Friday 30 March 2018

A Good Friday thought

Odd, isn't it, how much of the most beautiful music being written in our time is overtly religious. This wasn't supposed to happen; nothing was going to reverse the onward march of secularism, and the arts would surely secularise along with everything else. Arguably some of the arts have indeed done so, as demonstrated over the past fifty years or so by the poor quality of most religious art and the near-absence of religion from the literary mainstream. Music, however, is different. This most immediate and least didactic of art forms, the one that can bring us closest to God, has found new life by returning to its spiritual wellsprings. Nowhere has the effect been more dramatic than in countries that formerly laboured under the secular imperium of Communism and where now great religious music is being written by the likes of Arvo Part, Peteris Vasks and Valentin Sylvestrov. But the resurgence (or persistence) has spread far wider than that...
  The other day on Radio 3 I heard a beautiful psalm setting by Anna Thorvaldsdottir, a young Icelandic composer whose name was new to me. I haven't been able to find that particular piece, but here is Thorvaldsdottir's simple but perfect setting of an Icelandic psalm – something to lift the spirits on this dark, wet Good Friday.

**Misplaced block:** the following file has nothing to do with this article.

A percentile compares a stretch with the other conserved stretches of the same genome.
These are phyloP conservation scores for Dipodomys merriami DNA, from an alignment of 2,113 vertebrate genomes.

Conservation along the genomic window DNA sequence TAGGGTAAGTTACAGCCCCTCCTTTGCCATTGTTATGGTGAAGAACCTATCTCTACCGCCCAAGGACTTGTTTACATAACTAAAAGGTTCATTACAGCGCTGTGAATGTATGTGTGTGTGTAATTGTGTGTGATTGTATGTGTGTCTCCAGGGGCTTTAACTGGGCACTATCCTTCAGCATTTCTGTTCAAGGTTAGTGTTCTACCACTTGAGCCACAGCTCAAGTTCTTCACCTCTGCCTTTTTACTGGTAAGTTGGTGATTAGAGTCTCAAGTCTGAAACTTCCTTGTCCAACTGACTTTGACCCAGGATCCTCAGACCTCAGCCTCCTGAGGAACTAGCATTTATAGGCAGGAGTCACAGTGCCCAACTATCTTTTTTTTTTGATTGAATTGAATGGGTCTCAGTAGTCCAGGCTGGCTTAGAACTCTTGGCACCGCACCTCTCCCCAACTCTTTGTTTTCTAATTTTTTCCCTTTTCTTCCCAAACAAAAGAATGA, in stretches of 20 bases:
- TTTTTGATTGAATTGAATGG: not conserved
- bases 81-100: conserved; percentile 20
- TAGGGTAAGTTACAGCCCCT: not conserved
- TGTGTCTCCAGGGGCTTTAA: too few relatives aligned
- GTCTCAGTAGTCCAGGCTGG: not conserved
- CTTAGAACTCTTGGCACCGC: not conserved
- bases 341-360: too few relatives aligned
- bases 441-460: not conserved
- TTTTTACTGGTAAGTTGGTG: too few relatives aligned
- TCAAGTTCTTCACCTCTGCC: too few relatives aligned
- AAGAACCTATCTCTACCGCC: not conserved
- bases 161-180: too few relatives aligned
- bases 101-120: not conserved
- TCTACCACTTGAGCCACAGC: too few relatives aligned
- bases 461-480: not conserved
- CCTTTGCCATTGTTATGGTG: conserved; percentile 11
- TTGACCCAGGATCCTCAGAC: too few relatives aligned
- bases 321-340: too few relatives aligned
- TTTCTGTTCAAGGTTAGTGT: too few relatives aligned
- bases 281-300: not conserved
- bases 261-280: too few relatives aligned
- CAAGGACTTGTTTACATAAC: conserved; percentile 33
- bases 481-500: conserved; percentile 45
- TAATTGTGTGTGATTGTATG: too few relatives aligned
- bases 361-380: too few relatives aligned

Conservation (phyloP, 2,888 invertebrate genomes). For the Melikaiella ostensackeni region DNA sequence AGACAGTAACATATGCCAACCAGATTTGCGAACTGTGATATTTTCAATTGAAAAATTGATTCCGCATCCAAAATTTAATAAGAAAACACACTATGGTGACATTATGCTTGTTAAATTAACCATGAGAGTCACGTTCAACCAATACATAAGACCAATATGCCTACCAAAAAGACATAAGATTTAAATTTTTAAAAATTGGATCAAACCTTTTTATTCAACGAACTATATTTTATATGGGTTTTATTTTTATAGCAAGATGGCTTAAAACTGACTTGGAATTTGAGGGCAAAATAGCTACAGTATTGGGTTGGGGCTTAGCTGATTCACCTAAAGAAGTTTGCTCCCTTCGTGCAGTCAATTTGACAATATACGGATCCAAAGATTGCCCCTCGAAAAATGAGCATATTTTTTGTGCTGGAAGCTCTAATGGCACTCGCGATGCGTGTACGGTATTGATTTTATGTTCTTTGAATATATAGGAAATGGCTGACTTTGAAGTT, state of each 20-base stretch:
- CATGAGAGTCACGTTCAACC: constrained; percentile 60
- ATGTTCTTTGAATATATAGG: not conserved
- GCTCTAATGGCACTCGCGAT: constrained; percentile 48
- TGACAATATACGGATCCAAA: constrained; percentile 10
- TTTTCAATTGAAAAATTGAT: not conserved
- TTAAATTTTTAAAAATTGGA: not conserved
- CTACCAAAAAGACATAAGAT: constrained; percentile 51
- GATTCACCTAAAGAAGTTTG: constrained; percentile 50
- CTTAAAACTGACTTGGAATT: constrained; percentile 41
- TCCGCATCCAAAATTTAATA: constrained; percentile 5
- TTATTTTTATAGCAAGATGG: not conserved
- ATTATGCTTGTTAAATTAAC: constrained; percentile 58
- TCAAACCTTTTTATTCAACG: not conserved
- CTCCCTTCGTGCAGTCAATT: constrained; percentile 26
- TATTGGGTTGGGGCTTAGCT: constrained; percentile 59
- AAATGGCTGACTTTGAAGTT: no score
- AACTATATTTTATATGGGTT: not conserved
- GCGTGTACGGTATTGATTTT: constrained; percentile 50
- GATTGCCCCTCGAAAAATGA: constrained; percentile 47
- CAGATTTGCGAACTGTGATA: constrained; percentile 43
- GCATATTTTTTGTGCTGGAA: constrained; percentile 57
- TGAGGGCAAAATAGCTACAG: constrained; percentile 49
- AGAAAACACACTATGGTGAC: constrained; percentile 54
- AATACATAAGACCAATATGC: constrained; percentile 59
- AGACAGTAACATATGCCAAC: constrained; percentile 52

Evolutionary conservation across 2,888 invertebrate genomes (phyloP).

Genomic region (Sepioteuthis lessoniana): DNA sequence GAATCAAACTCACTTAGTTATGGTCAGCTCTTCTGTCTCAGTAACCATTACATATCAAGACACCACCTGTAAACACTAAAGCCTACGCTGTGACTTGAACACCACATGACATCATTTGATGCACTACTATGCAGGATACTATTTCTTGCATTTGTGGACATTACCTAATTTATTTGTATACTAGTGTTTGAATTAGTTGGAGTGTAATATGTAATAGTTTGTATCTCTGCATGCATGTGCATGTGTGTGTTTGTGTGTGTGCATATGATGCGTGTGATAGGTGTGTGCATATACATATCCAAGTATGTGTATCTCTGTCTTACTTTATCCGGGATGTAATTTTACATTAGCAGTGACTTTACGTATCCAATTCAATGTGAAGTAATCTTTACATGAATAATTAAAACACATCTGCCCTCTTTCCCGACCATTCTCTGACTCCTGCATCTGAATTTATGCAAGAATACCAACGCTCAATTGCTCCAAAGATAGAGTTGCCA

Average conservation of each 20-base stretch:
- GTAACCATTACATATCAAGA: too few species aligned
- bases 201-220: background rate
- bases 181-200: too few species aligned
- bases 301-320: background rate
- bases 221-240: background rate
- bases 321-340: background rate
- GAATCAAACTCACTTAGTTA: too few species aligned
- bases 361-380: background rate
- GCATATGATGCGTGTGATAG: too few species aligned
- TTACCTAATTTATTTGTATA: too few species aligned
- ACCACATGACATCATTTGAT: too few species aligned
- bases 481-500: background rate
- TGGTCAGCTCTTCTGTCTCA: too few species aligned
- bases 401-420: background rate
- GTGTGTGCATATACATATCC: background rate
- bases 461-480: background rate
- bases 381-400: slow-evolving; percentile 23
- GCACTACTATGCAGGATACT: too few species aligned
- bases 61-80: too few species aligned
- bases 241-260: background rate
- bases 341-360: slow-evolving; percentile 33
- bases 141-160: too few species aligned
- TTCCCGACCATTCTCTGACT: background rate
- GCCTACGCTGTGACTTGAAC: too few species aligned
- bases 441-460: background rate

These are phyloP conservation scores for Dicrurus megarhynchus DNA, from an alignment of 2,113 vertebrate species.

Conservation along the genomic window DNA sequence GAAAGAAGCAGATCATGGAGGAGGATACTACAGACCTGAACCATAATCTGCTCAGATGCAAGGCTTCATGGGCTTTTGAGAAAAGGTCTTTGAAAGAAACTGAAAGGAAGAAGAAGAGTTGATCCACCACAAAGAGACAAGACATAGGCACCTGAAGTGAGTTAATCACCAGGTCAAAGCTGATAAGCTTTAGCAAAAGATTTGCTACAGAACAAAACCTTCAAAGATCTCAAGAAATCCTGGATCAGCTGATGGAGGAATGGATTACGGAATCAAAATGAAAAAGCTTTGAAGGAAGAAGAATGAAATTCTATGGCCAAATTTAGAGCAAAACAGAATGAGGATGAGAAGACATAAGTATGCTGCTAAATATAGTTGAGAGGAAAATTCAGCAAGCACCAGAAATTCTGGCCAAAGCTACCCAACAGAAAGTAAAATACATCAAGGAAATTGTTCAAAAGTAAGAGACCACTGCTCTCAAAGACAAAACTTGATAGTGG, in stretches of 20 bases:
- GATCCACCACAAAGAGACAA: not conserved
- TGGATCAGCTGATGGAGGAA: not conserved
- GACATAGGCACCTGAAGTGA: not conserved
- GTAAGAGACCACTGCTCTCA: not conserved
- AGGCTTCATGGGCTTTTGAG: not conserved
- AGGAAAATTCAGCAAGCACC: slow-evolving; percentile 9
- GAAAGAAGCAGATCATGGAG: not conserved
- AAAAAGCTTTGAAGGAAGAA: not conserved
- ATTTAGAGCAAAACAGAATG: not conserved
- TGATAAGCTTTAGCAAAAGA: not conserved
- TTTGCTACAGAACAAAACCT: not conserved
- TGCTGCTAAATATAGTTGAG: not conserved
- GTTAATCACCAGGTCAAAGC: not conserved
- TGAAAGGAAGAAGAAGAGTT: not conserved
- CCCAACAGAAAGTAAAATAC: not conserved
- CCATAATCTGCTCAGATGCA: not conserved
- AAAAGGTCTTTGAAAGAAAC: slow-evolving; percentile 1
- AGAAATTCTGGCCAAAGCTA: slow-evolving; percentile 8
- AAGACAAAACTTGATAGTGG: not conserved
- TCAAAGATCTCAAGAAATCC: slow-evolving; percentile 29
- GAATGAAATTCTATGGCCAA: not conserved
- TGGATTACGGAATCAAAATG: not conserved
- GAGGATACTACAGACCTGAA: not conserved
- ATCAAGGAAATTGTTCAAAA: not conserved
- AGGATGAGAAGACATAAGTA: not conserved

1. Wonderful sounds Nige - and you would agree, I'm sure, that in a turbulent world, we need as much aural balm as this kind of music offers. There are signs in Thorvaldsdottir's latest compositions that she is moving away from what Roger Scruton (and Sylvestrov) called 'metaphorical' music, and toward a palette that requires more engagement from/with the listener. So-called 'sad' music does not, therefore, possess 'sadness' - this is not possible. But the sadness of a melody(for instance)can only be experienced by someone with "intellect, imagination, perhaps even self-consciousness". We still need 'the ears to hear'particularly on this Easter Day.

  2. Wise words, Mm - we do indeed need 'the ears to hear'...